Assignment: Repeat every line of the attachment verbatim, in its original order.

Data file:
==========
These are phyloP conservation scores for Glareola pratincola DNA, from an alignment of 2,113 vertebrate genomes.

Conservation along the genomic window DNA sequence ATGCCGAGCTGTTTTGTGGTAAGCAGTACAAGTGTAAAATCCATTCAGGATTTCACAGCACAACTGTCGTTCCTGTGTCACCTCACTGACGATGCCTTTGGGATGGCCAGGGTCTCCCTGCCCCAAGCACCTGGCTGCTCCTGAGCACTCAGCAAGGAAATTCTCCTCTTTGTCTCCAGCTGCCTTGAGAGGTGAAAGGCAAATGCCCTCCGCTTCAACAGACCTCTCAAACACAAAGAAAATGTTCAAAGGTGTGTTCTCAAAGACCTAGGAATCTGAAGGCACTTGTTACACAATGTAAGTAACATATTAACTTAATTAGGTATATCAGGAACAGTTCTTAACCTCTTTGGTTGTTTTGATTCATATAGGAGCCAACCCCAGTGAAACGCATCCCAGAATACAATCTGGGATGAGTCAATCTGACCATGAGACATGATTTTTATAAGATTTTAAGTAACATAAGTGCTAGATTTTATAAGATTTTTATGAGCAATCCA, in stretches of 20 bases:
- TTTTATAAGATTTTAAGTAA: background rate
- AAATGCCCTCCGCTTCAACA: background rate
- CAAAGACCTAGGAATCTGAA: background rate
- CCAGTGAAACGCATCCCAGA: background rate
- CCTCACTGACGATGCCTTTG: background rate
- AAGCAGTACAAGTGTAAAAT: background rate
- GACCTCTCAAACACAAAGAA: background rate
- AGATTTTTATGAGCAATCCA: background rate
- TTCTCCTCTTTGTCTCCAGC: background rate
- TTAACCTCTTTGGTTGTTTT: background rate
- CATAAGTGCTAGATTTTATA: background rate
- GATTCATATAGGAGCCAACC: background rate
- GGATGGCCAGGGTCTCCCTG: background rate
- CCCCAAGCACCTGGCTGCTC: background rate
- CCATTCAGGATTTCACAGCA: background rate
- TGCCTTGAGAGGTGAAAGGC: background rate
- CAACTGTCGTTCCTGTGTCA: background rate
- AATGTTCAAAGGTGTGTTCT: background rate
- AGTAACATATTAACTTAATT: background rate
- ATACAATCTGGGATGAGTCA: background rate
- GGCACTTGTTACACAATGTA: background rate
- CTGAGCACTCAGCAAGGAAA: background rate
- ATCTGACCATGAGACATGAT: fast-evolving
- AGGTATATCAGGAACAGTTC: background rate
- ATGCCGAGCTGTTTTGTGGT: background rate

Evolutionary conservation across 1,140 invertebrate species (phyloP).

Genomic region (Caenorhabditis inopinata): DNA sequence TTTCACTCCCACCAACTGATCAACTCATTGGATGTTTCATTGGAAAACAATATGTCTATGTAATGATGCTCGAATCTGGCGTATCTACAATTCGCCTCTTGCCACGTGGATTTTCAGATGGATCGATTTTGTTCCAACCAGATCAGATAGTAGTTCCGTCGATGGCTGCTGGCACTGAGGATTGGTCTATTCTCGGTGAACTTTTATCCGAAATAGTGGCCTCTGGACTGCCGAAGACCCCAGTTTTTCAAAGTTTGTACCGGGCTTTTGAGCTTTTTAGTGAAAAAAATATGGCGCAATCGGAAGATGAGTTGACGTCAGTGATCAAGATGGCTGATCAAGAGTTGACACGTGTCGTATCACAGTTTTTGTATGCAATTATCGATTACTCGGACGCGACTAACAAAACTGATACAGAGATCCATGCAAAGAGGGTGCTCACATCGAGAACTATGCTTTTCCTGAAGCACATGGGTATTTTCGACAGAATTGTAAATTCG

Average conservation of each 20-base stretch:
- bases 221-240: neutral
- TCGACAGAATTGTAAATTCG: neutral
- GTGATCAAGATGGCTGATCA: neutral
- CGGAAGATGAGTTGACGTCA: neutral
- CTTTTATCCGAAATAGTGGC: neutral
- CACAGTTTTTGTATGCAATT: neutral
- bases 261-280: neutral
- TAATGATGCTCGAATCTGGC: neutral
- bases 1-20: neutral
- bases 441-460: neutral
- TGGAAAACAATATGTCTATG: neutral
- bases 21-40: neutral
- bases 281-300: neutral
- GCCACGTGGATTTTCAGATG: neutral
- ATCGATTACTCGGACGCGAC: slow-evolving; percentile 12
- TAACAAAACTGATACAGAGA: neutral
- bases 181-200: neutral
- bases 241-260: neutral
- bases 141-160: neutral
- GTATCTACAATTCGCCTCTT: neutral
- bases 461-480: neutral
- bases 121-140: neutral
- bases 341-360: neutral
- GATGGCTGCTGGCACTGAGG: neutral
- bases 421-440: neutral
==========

These are phyloP conservation scores for Glareola pratincola DNA, from an alignment of 2,113 vertebrate genomes.

Conservation along the genomic window DNA sequence ATGCCGAGCTGTTTTGTGGTAAGCAGTACAAGTGTAAAATCCATTCAGGATTTCACAGCACAACTGTCGTTCCTGTGTCACCTCACTGACGATGCCTTTGGGATGGCCAGGGTCTCCCTGCCCCAAGCACCTGGCTGCTCCTGAGCACTCAGCAAGGAAATTCTCCTCTTTGTCTCCAGCTGCCTTGAGAGGTGAAAGGCAAATGCCCTCCGCTTCAACAGACCTCTCAAACACAAAGAAAATGTTCAAAGGTGTGTTCTCAAAGACCTAGGAATCTGAAGGCACTTGTTACACAATGTAAGTAACATATTAACTTAATTAGGTATATCAGGAACAGTTCTTAACCTCTTTGGTTGTTTTGATTCATATAGGAGCCAACCCCAGTGAAACGCATCCCAGAATACAATCTGGGATGAGTCAATCTGACCATGAGACATGATTTTTATAAGATTTTAAGTAACATAAGTGCTAGATTTTATAAGATTTTTATGAGCAATCCA, in stretches of 20 bases:
- TTTTATAAGATTTTAAGTAA: background rate
- AAATGCCCTCCGCTTCAACA: background rate
- CAAAGACCTAGGAATCTGAA: background rate
- CCAGTGAAACGCATCCCAGA: background rate
- CCTCACTGACGATGCCTTTG: background rate
- AAGCAGTACAAGTGTAAAAT: background rate
- GACCTCTCAAACACAAAGAA: background rate
- AGATTTTTATGAGCAATCCA: background rate
- TTCTCCTCTTTGTCTCCAGC: background rate
- TTAACCTCTTTGGTTGTTTT: background rate
- CATAAGTGCTAGATTTTATA: background rate
- GATTCATATAGGAGCCAACC: background rate
- GGATGGCCAGGGTCTCCCTG: background rate
- CCCCAAGCACCTGGCTGCTC: background rate
- CCATTCAGGATTTCACAGCA: background rate
- TGCCTTGAGAGGTGAAAGGC: background rate
- CAACTGTCGTTCCTGTGTCA: background rate
- AATGTTCAAAGGTGTGTTCT: background rate
- AGTAACATATTAACTTAATT: background rate
- ATACAATCTGGGATGAGTCA: background rate
- GGCACTTGTTACACAATGTA: background rate
- CTGAGCACTCAGCAAGGAAA: background rate
- ATCTGACCATGAGACATGAT: fast-evolving
- AGGTATATCAGGAACAGTTC: background rate
- ATGCCGAGCTGTTTTGTGGT: background rate

Evolutionary conservation across 1,140 invertebrate species (phyloP).

Genomic region (Caenorhabditis inopinata): DNA sequence TTTCACTCCCACCAACTGATCAACTCATTGGATGTTTCATTGGAAAACAATATGTCTATGTAATGATGCTCGAATCTGGCGTATCTACAATTCGCCTCTTGCCACGTGGATTTTCAGATGGATCGATTTTGTTCCAACCAGATCAGATAGTAGTTCCGTCGATGGCTGCTGGCACTGAGGATTGGTCTATTCTCGGTGAACTTTTATCCGAAATAGTGGCCTCTGGACTGCCGAAGACCCCAGTTTTTCAAAGTTTGTACCGGGCTTTTGAGCTTTTTAGTGAAAAAAATATGGCGCAATCGGAAGATGAGTTGACGTCAGTGATCAAGATGGCTGATCAAGAGTTGACACGTGTCGTATCACAGTTTTTGTATGCAATTATCGATTACTCGGACGCGACTAACAAAACTGATACAGAGATCCATGCAAAGAGGGTGCTCACATCGAGAACTATGCTTTTCCTGAAGCACATGGGTATTTTCGACAGAATTGTAAATTCG

Average conservation of each 20-base stretch:
- bases 221-240: neutral
- TCGACAGAATTGTAAATTCG: neutral
- GTGATCAAGATGGCTGATCA: neutral
- CGGAAGATGAGTTGACGTCA: neutral
- CTTTTATCCGAAATAGTGGC: neutral
- CACAGTTTTTGTATGCAATT: neutral
- bases 261-280: neutral
- TAATGATGCTCGAATCTGGC: neutral
- bases 1-20: neutral
- bases 441-460: neutral
- TGGAAAACAATATGTCTATG: neutral
- bases 21-40: neutral
- bases 281-300: neutral
- GCCACGTGGATTTTCAGATG: neutral
- ATCGATTACTCGGACGCGAC: slow-evolving; percentile 12
- TAACAAAACTGATACAGAGA: neutral
- bases 181-200: neutral
- bases 241-260: neutral
- bases 141-160: neutral
- GTATCTACAATTCGCCTCTT: neutral
- bases 461-480: neutral
- bases 121-140: neutral
- bases 341-360: neutral
- GATGGCTGCTGGCACTGAGG: neutral
- bases 421-440: neutral